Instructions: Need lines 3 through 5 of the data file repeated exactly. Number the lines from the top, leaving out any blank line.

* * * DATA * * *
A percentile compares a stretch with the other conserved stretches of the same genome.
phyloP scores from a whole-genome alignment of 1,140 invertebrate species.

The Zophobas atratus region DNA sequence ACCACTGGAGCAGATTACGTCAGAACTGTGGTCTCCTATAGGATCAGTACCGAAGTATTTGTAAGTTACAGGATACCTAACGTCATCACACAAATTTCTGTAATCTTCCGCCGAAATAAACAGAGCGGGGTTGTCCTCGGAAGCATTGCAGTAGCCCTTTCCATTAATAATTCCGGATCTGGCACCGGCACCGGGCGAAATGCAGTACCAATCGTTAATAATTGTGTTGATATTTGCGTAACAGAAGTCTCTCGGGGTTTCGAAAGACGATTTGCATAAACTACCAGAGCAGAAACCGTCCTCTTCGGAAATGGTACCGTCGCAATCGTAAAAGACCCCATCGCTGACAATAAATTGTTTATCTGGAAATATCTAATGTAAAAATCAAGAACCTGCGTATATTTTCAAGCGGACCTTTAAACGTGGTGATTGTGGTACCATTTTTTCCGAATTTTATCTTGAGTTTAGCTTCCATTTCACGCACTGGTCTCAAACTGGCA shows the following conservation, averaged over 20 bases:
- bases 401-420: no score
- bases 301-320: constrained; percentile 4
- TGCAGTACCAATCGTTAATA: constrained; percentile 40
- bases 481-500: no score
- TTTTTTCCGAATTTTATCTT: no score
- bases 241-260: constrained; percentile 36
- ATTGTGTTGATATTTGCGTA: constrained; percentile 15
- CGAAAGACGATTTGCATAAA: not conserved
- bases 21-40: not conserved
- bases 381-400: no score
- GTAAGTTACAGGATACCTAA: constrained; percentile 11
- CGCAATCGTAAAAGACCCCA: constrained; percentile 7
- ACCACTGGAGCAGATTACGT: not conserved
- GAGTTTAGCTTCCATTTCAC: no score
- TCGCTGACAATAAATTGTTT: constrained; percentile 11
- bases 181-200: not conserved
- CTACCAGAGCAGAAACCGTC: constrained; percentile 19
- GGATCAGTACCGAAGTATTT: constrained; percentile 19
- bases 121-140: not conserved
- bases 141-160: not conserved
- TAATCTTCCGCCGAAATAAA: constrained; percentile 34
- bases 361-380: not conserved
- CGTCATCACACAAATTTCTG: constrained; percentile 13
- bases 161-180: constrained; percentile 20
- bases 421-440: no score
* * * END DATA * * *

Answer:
The Zophobas atratus region DNA sequence ACCACTGGAGCAGATTACGTCAGAACTGTGGTCTCCTATAGGATCAGTACCGAAGTATTTGTAAGTTACAGGATACCTAACGTCATCACACAAATTTCTGTAATCTTCCGCCGAAATAAACAGAGCGGGGTTGTCCTCGGAAGCATTGCAGTAGCCCTTTCCATTAATAATTCCGGATCTGGCACCGGCACCGGGCGAAATGCAGTACCAATCGTTAATAATTGTGTTGATATTTGCGTAACAGAAGTCTCTCGGGGTTTCGAAAGACGATTTGCATAAACTACCAGAGCAGAAACCGTCCTCTTCGGAAATGGTACCGTCGCAATCGTAAAAGACCCCATCGCTGACAATAAATTGTTTATCTGGAAATATCTAATGTAAAAATCAAGAACCTGCGTATATTTTCAAGCGGACCTTTAAACGTGGTGATTGTGGTACCATTTTTTCCGAATTTTATCTTGAGTTTAGCTTCCATTTCACGCACTGGTCTCAAACTGGCA shows the following conservation, averaged over 20 bases:
- bases 401-420: no score
- bases 301-320: constrained; percentile 4